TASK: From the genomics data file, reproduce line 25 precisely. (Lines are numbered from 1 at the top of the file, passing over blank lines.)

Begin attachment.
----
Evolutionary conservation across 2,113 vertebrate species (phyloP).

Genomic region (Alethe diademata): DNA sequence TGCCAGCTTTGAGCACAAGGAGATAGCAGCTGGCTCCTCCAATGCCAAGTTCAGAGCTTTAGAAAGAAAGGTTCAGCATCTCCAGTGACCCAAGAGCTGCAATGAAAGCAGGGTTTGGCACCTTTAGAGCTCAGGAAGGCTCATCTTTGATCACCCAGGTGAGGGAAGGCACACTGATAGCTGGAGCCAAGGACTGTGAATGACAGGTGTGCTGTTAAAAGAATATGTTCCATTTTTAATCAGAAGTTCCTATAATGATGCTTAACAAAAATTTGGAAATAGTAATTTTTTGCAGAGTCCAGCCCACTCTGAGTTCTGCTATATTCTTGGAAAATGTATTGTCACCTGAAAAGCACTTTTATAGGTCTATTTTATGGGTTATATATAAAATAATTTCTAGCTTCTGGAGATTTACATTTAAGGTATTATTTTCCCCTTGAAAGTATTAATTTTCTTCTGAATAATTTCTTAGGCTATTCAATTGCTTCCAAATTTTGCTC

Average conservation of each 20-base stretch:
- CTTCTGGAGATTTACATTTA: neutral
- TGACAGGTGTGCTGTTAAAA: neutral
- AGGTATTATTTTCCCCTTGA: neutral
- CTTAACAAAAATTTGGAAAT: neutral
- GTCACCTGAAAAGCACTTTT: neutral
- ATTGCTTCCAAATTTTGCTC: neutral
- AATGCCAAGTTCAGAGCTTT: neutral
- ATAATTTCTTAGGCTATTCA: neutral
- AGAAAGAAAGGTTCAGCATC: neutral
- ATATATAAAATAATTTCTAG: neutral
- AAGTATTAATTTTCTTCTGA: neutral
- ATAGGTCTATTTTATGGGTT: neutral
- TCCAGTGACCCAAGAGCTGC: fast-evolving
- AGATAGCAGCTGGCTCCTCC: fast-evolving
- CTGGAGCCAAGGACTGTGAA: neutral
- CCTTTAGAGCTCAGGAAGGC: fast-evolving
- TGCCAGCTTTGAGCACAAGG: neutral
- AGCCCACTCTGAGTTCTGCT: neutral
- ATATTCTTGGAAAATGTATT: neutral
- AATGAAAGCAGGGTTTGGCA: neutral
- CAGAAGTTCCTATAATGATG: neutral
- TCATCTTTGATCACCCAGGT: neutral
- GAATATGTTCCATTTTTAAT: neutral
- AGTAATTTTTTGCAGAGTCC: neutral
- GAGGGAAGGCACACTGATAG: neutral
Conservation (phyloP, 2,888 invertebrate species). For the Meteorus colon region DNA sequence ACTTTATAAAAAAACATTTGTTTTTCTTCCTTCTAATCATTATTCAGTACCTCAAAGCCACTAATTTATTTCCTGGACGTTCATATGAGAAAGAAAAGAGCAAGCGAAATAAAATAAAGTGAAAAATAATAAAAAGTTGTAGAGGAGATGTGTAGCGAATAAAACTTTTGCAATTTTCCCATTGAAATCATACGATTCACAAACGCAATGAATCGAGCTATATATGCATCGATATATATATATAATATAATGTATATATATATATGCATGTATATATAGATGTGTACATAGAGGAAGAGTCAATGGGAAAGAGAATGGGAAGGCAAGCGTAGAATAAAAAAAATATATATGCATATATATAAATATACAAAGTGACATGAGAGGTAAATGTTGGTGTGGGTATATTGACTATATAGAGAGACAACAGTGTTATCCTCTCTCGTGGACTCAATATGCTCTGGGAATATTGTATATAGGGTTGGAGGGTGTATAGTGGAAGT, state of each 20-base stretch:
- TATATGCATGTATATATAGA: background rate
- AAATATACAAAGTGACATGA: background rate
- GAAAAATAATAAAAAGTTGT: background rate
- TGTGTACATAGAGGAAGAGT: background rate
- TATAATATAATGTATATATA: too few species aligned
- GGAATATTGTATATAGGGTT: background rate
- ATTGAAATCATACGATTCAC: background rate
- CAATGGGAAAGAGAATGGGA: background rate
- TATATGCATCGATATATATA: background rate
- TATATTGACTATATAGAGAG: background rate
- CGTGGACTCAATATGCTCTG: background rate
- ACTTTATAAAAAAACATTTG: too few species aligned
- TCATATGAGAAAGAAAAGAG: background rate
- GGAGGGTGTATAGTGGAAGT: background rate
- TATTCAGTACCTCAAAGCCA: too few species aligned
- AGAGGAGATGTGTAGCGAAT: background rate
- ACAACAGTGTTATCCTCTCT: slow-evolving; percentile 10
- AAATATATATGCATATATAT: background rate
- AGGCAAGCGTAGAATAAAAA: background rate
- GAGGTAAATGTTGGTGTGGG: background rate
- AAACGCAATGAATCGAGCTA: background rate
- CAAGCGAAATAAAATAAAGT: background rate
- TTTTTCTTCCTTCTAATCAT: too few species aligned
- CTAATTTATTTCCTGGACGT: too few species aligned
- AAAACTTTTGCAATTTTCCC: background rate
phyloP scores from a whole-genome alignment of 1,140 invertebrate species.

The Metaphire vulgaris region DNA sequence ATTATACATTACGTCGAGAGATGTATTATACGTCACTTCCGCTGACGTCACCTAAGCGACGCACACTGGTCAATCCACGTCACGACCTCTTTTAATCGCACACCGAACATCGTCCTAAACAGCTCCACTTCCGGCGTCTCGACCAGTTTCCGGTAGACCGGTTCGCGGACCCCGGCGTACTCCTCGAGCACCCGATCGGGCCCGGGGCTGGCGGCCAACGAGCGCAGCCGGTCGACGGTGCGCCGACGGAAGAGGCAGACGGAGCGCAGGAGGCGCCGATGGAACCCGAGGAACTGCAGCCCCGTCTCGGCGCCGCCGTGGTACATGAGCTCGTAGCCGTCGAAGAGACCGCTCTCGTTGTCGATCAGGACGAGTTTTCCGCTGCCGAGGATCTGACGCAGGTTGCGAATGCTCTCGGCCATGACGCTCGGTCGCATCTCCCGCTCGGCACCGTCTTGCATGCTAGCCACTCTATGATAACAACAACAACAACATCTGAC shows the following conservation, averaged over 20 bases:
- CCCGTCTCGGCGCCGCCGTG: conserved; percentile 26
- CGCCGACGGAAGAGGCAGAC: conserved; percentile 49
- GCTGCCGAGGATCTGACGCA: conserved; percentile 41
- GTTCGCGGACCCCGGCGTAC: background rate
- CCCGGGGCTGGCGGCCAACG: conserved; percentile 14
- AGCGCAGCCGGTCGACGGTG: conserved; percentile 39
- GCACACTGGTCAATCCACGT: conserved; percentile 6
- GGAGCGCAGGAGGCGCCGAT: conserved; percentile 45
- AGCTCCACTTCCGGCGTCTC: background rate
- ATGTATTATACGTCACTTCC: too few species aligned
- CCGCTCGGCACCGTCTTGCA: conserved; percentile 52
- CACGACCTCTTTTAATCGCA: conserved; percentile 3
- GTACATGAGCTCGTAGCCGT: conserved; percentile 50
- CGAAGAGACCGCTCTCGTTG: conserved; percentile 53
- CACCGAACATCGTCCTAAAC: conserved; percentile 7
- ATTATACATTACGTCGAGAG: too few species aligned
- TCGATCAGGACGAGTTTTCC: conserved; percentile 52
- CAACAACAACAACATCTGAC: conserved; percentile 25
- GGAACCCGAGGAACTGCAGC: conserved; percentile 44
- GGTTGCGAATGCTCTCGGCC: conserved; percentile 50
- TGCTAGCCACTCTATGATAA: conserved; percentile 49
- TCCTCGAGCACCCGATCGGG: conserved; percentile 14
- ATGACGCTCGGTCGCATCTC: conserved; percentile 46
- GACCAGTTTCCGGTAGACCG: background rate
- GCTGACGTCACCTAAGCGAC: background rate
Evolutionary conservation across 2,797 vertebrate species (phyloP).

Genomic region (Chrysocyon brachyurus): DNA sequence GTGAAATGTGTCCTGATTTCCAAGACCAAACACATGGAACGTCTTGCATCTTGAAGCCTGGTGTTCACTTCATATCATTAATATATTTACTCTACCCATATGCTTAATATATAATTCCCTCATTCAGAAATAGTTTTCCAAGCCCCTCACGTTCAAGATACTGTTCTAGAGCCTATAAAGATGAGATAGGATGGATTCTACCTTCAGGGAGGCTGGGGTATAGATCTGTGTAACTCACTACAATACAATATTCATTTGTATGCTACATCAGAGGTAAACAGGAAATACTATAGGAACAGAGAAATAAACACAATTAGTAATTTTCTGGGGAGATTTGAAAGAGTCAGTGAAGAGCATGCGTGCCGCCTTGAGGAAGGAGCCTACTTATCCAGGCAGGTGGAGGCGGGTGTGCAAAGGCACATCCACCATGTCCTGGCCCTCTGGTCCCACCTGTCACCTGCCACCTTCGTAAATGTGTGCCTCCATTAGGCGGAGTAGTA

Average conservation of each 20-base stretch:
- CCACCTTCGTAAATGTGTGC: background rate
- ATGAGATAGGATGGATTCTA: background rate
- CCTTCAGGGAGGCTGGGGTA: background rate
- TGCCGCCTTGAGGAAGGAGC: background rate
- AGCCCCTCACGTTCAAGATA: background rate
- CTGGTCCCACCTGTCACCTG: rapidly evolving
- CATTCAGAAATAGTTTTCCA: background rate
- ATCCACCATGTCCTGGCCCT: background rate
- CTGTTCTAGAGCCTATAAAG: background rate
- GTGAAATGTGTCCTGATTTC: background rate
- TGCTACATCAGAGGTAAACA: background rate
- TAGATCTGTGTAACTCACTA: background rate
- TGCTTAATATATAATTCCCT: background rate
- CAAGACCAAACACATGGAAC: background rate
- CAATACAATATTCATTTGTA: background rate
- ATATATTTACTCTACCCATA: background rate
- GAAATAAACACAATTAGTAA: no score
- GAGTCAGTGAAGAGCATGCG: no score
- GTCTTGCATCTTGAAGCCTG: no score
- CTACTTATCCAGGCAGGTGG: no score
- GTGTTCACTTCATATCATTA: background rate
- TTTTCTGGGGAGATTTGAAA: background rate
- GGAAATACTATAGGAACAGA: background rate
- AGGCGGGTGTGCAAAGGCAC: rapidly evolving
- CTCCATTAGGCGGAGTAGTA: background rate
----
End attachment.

- TCATCTTTGATCACCCAGGT: neutral